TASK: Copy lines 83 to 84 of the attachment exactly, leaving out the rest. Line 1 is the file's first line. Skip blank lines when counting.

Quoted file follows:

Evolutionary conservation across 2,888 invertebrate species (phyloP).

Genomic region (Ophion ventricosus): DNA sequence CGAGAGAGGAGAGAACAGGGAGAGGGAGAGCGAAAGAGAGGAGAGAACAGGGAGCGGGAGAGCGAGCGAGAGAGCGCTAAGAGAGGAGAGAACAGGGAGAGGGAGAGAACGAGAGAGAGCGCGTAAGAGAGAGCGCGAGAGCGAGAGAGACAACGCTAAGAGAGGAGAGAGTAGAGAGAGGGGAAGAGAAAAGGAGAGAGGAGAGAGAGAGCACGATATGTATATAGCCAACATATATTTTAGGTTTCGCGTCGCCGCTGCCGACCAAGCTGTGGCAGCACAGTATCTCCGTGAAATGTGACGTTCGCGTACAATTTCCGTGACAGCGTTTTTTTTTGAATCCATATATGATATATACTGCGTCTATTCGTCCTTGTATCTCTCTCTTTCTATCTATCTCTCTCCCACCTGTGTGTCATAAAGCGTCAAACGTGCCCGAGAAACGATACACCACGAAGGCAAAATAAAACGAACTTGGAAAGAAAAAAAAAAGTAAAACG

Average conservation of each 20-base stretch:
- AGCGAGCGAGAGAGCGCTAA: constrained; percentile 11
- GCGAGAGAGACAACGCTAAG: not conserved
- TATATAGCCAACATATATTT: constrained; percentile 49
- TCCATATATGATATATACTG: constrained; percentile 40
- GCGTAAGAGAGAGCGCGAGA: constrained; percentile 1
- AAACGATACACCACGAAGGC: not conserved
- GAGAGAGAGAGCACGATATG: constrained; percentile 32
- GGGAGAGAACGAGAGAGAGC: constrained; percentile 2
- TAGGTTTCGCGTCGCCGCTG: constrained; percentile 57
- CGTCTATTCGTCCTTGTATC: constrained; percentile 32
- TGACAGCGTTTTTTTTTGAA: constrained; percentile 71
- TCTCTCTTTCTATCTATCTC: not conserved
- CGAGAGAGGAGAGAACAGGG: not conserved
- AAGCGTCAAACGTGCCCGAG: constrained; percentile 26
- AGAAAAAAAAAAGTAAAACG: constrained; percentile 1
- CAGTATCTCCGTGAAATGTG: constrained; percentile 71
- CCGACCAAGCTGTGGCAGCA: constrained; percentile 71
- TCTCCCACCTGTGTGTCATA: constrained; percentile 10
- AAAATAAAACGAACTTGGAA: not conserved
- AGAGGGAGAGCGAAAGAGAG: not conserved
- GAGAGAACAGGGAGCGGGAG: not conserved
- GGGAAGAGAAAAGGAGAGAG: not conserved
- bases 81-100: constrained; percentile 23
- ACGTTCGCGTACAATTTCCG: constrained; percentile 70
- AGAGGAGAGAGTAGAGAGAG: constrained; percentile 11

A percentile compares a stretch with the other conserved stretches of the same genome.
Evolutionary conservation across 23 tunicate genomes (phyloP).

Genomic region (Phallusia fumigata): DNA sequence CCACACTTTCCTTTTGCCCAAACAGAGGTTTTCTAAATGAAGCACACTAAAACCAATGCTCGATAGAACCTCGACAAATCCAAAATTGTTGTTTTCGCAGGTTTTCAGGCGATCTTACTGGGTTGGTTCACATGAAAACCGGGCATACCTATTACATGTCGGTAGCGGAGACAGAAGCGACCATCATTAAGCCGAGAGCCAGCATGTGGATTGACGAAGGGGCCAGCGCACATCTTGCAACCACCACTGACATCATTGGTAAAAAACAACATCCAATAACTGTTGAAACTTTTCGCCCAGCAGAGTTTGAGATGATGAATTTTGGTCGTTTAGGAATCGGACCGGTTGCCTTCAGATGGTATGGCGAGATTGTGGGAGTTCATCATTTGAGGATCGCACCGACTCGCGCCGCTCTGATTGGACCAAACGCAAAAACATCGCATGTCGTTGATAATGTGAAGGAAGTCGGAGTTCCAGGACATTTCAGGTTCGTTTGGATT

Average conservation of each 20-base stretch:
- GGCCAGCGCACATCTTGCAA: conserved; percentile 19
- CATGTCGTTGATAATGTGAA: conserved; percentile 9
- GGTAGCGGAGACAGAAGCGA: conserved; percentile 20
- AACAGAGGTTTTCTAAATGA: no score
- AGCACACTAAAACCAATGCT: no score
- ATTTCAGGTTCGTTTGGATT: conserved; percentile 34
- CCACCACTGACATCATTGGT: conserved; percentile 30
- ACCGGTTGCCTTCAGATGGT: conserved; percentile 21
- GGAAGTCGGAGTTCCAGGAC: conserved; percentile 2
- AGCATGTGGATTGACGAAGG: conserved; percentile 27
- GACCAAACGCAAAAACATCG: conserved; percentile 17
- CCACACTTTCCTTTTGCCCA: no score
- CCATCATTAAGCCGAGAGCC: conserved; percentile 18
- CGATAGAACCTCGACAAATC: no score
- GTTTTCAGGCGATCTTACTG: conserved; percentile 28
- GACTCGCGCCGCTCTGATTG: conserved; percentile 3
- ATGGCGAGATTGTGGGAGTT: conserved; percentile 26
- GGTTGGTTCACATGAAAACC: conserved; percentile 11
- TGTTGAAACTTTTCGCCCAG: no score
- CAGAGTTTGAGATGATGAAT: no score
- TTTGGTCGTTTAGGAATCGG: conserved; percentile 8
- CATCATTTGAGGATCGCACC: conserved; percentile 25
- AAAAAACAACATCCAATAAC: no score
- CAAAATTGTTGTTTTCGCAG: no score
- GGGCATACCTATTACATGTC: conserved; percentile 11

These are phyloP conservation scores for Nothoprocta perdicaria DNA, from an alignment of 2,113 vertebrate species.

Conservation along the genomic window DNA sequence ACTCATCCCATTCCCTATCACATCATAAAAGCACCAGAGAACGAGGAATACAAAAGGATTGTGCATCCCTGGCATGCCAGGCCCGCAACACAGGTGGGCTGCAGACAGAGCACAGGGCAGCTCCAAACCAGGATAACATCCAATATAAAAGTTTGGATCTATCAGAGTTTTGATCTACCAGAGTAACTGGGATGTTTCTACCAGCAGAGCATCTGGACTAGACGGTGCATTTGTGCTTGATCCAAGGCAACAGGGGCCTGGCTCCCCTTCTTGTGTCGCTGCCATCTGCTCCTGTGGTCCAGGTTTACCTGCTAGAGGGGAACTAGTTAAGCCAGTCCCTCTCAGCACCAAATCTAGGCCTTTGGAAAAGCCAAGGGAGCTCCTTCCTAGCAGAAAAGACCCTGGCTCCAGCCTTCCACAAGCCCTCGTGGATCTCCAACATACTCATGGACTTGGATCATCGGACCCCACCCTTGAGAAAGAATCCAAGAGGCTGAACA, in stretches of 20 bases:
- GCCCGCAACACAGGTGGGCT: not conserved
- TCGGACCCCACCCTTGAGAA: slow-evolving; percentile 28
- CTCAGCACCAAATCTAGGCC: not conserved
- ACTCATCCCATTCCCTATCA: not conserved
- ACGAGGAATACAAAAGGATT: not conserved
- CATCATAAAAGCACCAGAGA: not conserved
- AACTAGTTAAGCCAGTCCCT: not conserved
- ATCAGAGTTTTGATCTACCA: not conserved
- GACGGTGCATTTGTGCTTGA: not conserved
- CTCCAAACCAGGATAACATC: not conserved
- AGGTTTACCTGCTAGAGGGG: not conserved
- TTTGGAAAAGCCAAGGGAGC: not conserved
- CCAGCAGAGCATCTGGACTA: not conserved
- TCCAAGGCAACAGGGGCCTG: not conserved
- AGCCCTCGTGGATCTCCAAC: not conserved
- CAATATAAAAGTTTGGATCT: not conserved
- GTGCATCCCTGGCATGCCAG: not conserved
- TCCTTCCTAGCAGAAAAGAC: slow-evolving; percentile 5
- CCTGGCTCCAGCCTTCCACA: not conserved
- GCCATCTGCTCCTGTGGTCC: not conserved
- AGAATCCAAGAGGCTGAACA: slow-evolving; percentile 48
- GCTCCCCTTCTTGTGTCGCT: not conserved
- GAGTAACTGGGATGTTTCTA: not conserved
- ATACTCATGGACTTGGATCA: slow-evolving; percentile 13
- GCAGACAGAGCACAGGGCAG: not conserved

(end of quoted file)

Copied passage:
- ATACTCATGGACTTGGATCA: slow-evolving; percentile 13
- GCAGACAGAGCACAGGGCAG: not conserved